Monday, February 8, 2016

Breaking the Liberal Spell

There will be life after liberalism, but it is anybody's guess how long the liberal hour will dodder along into decrepitude. Here are two different looks at the problem.

Jay Cost talks about the problem of the establishment. Don't just rail at it, he writes, do something. And that something has to deal with the fact that it pays the elite players to service the special interests.
I think our political class is not responsive to the interests of their constituents, nor do I think that the rules of the political game make them responsible to the general welfare as a whole. Rather, I agree with Ted Cruz when he talks about a bipartisan cartel, which, in my estimation, is committed to the propagation of interest-group liberalism; the misuse of the state to funnel public resources to the interest groups that supply the most campaign cash, lobby the hardest, and are generally most adroit at the Beltway game.
For Cost, we have to change the rules of the game, so that ordinary corrupt politicians will do good things for America.

But the problem is not just the rules of the game. There is also the Zeitgeist. Joel Kotkin has a long piece about the dreadful effect of elite-liberal faith in densification, which encourages restrictive zoning in blue cities and the California coastal zone. The result is that ordinay middle-class families are priced out of the market by home prices in the Bay Area and numerous other liberal-dominated areas like New York City and Seattle that are sky-high. So young families are moving to cities like Houston and Dallas Ft. Worth, where they issue three times as many building permits per capita as in California.

We know what is going on here. Liberals all believe in sustainability, in protecting the environment by limiting the footprint of urban areas. And, of course, they are trying to shut down fossil fuels, because climate change.

Very well. But, according to Kotkin,
increasingly the worst influence on housing stems from the proclivities of contemporary progressivism. Whereas earlier Democratic presidents, from Roosevelt and Truman to Johnson and Clinton, strongly supported suburban single-family growth, contemporary progressives display an almost cultish bias towards the very dense, urban environment. The fact that perhaps at most 10 to 20 percent of Americans prefer this option almost guarantees that this approach would be unacceptable to the vast majority.
The problem is, of course, that only liberals get to expound on urban policy, and right now, in the Obama administration they are trying to regulate suburbs out of existence, because inequality.

There are a whole host of other issues where liberals are just steamrollering over the culture of ordinary middle-class families with children, because they can.

I get it. I really do. Urban liberals want cities to become creative hubs where young people can go and become creative artists, just like in Richard Florida's Rise of the Creative Class. Then they find that the poor are priced out of housing so they start campaigns for "affordable housing," as if that is going to make a difference. The problem is that the vast majority of people want to live in a nice quiet suburban house with a yard, and they don't want to live in an exciting urban creative hub. I like to say that Americans prefer this because American women, like the females of most species, like to retreat from the public world when it is time to bear and raise children and build a nice safe comfy fluffy nest. In the end the vast majority of people are going to impose their wants on the elite, but it is not going to be easy.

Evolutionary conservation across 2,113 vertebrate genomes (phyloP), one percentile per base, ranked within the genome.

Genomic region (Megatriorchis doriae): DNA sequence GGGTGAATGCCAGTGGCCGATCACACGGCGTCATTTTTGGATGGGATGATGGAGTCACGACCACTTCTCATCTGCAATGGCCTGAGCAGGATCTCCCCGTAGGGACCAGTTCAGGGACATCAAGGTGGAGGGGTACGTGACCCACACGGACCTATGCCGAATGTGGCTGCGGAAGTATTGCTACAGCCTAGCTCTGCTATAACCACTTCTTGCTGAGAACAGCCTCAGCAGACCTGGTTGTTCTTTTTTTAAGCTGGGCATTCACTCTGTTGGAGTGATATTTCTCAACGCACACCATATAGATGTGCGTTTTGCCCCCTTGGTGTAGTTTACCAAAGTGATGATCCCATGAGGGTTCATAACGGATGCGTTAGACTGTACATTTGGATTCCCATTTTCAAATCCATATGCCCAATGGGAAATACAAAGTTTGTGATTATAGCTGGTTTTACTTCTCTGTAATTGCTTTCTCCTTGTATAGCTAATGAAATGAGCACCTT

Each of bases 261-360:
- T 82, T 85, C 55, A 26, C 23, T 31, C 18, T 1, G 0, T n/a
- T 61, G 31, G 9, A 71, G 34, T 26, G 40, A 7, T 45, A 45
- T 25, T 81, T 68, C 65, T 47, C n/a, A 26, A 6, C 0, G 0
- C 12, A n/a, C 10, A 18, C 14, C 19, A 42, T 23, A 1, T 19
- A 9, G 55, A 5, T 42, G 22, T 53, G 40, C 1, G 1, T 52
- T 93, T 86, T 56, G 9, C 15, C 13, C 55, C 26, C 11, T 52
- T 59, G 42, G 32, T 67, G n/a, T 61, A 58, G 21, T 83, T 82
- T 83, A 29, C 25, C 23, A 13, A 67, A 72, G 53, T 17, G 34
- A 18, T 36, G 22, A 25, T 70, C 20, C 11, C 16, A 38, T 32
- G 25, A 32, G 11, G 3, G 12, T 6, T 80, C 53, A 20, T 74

Eventually the political system will roll back the huge liberal lurch of the last ten years. Even though ordinary middle-class people don't have a voice in the intellectual conversation of the nation, the weight of their concerns will change the nation's politics. But the liberal totalitarian push to implement their vision without regard for other views will make the process darker and more cruel than it could or should be.

Liberals have been governing without the consent of the governed for quite some time now, and their governance is folly. The idea of "the consent of the governed" is not some good-government pablum. It just recognizes that a governing elite, in its own best interest, shouldn't try to ram its agenda down the throats of the governed, because in doing so it will incubate dark forces that will wreak terrible vengeance on it, the ruling class.

If liberals really believed their own propaganda, that history was on their side, they could be a lot more relaxed about their agenda. Just a nudge here and a friendly word there could keep the project on track. The fact that liberals use totalitarian techniques, from naming and shaming to a full-court press in the bureaucracy, shows that they really don't believe that their agenda is on the right side of history. They demonstrate that their agenda can only succeed if it is backed up with violence and bullying, with what the noted academician Melissa Click calls "muscle."

And think of this. Only 10 to 20 percent of Americans want to live in a dense and urban place, e.g., like Portland, Oregon, where, they say, young people go to retire. Yet liberals are going flat out to force everyone to live like that.

The current liberal surge is not going to end well.

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